Page 39

engine, I couldn’t start it, and I’d have to walk all the way home to get some friends to help me push-start it. I really learned how not to stall a motor while riding.” The Matchless, in turn, led to his first motorcycling job. After becoming known among local motorcycle stores for his dumpster-diving behind dealerships to find parts, one of them, Pappy Moss, offered him a job sweeping floors. “After sweeping the floors for a while, I graduated to washing parts,” he says. “We had these 5-gallon buckets of gas, and I didn’t wear gloves, and I was washing magnetos that would make sparks. To this day I can’t believe that I never caught myself on fire.” He also started using his mechanical skills, putting together some of the first Honda step-through 50cc machines to arrive in the States. “The real mechanics didn’t want anything to do with them, so at night after everyone went home, I’d clean an area of the dealership, open up five or six crates at a time and put 10 bikes in a circle and start assembling them,” he says. “They’d come in the next morning and see what I’d done and say, ‘My God, how long were you here.’ I’d tell them 2:30 in the morning, but I was really home by 8:30 at night—and I was making more money than they were in a day!” The racing part actually came pretty easily—after an initial crash in his first race. “It was a hare scrambles,” Malcolm remembers. “I knew how to win races: you held the throttle wide open, and you went faster than anyone else, right? Well, we started in a field and it narrowed down to a road, and when everyone else shut the throttle off, I was still going wide open, trying to pass everyone on the outside. I think I took out about five guys when I crashed, but all

I could think of was getting up and getting going again. I think I crashed another eight or 10 times in that race.” Driving home, he had a revelation. “I lost the race by 8 minutes, and I figured I was on the ground about 10 minutes,” he said. “If I wasn’t on the ground, I would have won the race. So they had a race the next month at the same place, with the same start. This time I was smart. I never hit the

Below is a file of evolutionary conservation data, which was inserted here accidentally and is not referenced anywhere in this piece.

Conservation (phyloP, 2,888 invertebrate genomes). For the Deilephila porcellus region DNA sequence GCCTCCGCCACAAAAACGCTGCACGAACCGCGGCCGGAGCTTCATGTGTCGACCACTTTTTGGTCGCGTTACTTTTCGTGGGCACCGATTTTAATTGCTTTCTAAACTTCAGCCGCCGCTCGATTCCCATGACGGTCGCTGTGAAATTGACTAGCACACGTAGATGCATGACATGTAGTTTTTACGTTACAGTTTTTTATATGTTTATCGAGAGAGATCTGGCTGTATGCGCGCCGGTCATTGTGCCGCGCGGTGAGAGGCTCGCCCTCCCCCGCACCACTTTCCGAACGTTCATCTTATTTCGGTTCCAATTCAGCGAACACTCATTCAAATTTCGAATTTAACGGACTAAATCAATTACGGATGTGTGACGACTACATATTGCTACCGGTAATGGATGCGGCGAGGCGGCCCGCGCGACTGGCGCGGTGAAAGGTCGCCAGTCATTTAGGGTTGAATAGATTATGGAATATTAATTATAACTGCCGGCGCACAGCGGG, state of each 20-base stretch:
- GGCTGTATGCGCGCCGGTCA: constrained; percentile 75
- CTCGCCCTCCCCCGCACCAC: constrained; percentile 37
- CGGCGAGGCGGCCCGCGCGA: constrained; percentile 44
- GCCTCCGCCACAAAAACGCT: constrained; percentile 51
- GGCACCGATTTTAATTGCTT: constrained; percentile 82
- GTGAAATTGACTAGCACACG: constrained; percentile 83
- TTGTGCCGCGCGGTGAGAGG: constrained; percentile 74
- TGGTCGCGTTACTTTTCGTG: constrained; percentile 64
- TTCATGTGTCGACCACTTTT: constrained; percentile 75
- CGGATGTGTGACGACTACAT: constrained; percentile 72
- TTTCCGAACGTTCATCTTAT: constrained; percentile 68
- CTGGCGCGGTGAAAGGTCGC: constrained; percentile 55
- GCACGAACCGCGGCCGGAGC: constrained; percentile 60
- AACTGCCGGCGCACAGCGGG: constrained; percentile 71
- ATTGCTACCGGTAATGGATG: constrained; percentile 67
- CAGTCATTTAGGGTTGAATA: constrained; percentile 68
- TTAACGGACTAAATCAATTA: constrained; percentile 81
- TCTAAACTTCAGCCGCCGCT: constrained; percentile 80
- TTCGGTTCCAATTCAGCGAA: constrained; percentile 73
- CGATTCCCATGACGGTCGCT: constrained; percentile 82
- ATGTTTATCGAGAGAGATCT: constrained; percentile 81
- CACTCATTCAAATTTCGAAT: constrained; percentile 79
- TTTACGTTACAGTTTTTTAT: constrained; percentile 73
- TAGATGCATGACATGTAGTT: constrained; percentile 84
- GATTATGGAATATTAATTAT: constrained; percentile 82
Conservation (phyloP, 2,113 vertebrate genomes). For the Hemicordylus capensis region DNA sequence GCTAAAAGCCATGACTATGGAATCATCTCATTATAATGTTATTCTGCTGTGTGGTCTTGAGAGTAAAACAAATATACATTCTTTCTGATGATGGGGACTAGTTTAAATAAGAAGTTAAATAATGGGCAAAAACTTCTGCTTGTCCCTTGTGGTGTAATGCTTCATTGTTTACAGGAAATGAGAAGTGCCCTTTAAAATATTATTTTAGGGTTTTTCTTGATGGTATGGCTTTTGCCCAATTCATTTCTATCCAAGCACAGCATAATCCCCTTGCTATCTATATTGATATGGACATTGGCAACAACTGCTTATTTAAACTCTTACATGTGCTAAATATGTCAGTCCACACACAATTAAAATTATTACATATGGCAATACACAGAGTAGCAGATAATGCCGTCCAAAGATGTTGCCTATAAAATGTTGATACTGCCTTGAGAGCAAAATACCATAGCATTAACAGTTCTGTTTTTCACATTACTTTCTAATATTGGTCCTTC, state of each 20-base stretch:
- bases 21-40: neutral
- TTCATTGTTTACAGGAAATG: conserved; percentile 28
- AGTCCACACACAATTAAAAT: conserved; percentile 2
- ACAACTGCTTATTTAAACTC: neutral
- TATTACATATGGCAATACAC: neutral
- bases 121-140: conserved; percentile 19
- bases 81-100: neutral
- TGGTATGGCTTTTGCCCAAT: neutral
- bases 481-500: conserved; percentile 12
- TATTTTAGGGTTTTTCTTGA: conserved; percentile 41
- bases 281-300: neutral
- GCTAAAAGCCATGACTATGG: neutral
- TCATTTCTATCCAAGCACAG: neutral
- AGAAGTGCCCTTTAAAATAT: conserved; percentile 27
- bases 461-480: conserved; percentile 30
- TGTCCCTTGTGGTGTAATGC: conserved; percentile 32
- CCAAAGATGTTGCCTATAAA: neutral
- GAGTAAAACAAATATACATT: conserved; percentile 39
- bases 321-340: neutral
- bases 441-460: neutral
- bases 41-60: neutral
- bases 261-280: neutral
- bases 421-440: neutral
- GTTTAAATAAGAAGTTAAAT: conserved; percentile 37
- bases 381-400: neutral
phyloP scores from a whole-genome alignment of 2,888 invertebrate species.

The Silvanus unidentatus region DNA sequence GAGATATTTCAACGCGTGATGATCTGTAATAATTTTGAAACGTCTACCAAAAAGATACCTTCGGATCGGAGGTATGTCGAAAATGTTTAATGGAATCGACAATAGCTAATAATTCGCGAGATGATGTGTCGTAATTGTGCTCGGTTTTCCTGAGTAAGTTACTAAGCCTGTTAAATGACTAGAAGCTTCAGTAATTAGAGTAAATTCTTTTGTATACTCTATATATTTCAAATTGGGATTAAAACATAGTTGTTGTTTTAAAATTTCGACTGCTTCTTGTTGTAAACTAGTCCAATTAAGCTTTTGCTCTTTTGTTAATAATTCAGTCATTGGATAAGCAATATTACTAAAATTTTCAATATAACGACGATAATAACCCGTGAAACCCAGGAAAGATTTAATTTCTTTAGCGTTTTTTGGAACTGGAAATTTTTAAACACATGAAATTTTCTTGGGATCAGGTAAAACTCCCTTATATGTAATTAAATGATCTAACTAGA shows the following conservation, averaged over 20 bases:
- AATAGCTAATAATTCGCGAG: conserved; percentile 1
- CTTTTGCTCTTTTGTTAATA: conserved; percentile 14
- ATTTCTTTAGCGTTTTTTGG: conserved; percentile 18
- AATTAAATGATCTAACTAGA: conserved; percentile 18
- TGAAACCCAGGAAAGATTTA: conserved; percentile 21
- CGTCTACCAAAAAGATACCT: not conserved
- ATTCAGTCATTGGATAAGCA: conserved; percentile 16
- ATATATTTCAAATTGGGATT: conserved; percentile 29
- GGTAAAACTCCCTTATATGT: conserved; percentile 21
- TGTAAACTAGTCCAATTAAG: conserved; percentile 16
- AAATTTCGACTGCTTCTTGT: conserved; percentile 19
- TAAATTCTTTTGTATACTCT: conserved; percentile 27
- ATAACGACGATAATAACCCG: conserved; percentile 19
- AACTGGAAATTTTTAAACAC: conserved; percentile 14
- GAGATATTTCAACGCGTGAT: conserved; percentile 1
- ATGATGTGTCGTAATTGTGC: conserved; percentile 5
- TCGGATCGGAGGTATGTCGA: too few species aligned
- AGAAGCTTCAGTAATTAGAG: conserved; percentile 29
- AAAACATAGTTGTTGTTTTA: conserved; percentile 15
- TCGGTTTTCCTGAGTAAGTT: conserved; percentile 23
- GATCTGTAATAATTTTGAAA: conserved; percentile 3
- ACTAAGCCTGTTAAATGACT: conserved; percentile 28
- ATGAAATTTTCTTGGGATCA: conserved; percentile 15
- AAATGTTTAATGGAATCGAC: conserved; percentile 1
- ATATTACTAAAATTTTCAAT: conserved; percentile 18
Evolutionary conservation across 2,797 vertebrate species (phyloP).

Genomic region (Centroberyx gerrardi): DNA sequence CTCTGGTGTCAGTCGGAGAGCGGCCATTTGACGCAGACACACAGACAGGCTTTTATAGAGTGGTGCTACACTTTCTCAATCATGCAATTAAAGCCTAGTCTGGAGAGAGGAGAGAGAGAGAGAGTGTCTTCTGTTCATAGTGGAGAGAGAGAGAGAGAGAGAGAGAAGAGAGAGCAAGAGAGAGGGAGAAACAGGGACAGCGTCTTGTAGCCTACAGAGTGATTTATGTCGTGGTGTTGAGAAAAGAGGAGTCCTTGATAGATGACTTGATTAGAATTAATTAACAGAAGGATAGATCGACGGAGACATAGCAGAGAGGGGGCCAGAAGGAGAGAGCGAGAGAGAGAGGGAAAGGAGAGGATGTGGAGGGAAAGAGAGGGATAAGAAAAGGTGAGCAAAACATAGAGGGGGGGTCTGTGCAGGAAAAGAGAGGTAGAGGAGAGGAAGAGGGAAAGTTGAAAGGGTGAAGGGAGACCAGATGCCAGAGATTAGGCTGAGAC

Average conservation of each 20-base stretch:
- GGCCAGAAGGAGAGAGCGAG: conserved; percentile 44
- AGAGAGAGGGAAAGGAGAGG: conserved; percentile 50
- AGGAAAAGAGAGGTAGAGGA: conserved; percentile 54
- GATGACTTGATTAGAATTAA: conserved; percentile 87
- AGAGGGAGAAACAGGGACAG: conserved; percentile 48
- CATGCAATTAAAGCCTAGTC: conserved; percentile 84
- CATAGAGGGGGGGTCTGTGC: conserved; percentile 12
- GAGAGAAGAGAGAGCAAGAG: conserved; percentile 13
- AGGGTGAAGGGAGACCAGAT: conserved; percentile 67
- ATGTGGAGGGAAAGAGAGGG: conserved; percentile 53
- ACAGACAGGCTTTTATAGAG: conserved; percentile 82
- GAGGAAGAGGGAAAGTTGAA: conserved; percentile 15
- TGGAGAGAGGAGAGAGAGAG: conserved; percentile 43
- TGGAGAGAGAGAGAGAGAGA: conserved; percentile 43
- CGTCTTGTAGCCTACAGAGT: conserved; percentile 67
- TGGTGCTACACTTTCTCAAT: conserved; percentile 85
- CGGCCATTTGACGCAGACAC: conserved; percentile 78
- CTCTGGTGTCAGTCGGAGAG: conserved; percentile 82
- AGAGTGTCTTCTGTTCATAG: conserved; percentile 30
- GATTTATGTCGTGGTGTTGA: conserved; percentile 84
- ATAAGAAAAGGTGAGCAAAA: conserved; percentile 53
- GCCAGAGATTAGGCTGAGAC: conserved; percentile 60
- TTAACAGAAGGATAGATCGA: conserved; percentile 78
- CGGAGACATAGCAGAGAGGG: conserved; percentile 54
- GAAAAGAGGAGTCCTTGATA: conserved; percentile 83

college to study to be an aircraft engineer. Of course, the story doesn’t end there. Malcolm returned to riding again after a long rehabilitation on his leg. And he returned to racing, which turned out to be a very good thing indeed. Racing a Greeves, he made a name for himself. That opened the door for his next big break—the one that has forever aligned him with the Husqvarna brand. By this time, Malcolm had met Norm

“I never had to work at riding fast. It all just came naturally.” —Malcolm Smith ground, and I won the race.” The insight stuck with him throughout his racing: ride smart. “It’s funny,” he says. “I never had to work at riding fast. It all just came naturally. What I had to work at was controlling myself so I didn’t go too fast. And throughout my career I’ve reverted to that stupidity from time to time. I have to work to keep that in check.” It was about then that Malcolm had his first bad crash while play-riding with a friend. The two of them crashed head-on. Malcolm broke his lower left leg in seven places, and his upper one in three. It was bad enough that the doctors were talking about amputating the limb. His mother, however, sought a second opinion at a better hospital and the leg was spared. Spooked, that was the first time Malcolm swore off riding motorcycles. And his motorcycling career could have ended right there, with Malcolm going on to do something else entirely, and we’d never have heard of him. In fact, he even started going to

McDonald and Kenny Johnson of K&N Motorcycles. He had dropped out of school to start his own business at the age of 25. He was running the service department at the shop. “I was working one day when this guy sticks his head in the window looking for me,” Malcolm says. “He had a French beret cap on, and he said, ‘My name is Edison Dye, and I’m going to import Husqvarnas, and I’m looking for a rider to race them.’ I knew what Huskys were from reading the English magazines, and I said, ‘Let’s go talk.’” The problem was, Malcolm didn’t have much confidence in the bike he saw in the back of Dye’s truck—at least at first glance. “It had this spindly little frame,” he says. “I was kind of running it down, and he wasn’t getting anywhere with me.” Then Dye offered to pay Malcolm’s way to race in the International Six Days Trial (ISDT— now known as the International Six Days Enduro, or ISDE) if he’d ride his bikes for a year. Malcolm was a fan of this European off-

July 2010

39

American Motorcyclist 07 2010 Preview Version  

The Journal of the AMA Preview Version

American Motorcyclist 07 2010 Preview Version  

The Journal of the AMA Preview Version